Posted on August 30, 2019

White Women Were Colonisers Too. To Move Forward, We Have to Stop Letting Them off The Hook

Ruby Hamad, Guardian, August 29, 2019


These voting patterns of white women have stunned white women and women of colour. Those who had expected a different outcome from the 2016 US presidential election concluded that these women had sided with their race over their gender, choosing their whiteness over their womanhood.

But we were wrong.

The academic and author Kyla Schuller argues that rather than betraying their womanhood, these women were performing it. Schuller says White Womanhood has been a key stabilising feature of western civilisation. Although not as visible as that of their male counterparts, their role was nonetheless equally pivotal to the success of European settler-colonialism.

{snip} In other words, White Womanhood acts as a buffer between whites and non-whites. Serving as the virtuous, innocent face of western civilisation, white women have historically kept power firmly in white hands by defending and denying its violence. {snip}

The removal of Indigenous children from their families both in Australia and the United States, for example, was largely implemented by white women. These colonial maternalists, as the historian Margaret Jacobs dubbed them, learned to leverage their status as both a privileged and subordinate class in order to “simultaneously collaborate with and confound colonial aims”.

The stolen generations was “largely a feminine domain, defined primarily around mothering [and] targeted at Indigenous women”. By framing the removal of Indigenous children as “women’s work for women”, the maternal colonialists flouted the rule against white women working outside the home, and secured white domination over the Indigenous population.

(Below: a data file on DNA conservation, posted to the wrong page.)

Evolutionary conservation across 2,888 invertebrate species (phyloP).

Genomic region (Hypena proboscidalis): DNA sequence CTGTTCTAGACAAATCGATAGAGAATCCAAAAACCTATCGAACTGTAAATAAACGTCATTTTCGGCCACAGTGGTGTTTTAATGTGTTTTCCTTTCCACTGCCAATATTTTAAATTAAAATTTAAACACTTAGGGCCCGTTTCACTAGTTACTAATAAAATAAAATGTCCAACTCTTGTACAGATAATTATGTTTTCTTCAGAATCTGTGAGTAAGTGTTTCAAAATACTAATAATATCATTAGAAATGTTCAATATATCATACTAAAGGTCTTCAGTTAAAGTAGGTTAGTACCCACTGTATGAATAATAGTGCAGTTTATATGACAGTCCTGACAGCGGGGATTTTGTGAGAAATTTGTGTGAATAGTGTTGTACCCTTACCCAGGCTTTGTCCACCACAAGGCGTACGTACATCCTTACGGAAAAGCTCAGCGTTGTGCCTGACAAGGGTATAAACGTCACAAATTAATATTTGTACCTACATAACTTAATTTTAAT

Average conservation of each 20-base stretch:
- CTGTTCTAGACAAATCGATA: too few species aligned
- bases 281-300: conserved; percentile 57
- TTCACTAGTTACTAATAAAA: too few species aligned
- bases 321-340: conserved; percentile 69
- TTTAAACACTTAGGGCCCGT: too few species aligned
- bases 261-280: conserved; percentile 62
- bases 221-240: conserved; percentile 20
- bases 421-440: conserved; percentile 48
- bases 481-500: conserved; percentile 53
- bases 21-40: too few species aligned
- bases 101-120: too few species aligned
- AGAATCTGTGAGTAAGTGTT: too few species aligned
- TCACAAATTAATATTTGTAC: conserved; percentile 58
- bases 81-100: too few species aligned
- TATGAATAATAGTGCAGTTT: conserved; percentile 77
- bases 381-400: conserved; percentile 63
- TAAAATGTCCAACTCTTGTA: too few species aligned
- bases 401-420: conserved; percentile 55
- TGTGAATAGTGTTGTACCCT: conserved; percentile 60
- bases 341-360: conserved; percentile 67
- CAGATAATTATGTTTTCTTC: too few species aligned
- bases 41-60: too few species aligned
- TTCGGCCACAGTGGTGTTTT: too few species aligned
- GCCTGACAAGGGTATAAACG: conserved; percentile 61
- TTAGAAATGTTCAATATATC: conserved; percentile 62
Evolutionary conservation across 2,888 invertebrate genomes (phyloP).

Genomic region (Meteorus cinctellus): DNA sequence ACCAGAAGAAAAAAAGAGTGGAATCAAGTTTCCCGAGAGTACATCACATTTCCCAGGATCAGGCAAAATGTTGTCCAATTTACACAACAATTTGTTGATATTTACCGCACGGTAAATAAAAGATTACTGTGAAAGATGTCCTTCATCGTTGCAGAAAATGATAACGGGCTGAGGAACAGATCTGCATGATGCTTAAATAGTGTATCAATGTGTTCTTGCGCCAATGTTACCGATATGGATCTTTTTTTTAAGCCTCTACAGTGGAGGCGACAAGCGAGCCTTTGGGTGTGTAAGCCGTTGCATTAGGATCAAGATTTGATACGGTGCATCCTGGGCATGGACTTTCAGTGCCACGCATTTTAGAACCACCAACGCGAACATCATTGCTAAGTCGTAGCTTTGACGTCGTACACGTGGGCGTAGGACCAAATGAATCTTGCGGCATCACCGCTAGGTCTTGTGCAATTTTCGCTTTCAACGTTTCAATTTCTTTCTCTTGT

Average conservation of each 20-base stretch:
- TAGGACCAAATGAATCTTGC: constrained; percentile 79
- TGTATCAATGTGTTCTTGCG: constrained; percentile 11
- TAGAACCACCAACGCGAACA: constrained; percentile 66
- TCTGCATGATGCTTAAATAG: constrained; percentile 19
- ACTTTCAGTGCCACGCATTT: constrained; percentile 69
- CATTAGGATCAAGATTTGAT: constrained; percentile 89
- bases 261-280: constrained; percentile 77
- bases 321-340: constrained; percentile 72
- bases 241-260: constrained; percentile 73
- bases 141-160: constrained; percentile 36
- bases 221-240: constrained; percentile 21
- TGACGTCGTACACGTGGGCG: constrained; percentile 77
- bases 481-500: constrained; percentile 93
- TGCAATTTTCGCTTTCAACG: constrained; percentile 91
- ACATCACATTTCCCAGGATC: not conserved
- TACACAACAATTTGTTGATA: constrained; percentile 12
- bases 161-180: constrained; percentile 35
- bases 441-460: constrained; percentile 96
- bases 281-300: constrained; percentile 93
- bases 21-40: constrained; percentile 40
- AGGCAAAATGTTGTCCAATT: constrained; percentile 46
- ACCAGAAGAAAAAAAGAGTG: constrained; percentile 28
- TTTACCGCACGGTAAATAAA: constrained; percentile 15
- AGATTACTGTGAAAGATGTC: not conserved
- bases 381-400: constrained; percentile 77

White women were not bystanders to the global colonial project, but because they were subordinate to and often suffered at the hands of white men, their role has largely slipped under the radar in favour of a misleading discourse that has placed them on almost equal footing with the populations they helped to colonise.

Today we see white feminists adopt anti-racism discourse to denounce “mediocre white men” and “white male supremacy”, thus continuing the legacy of both confounding and collaborating with colonial aims by temporarily distancing themselves from white power.

By pinning all culpability on white men, white women – whether wittingly or unwittingly – whitewash their role in colonisation and the oppression of women of colour by equating their gender oppression with colonialism.

This is what black and brown women mean when we say we cannot separate our gender from our race: we have never been oppressed only by patriarchy, and so a feminism that claims to be for all women must be built on an explicitly anti-racist platform. Anything else runs the risk of reasserting whiteness because it can only ever benefit white women.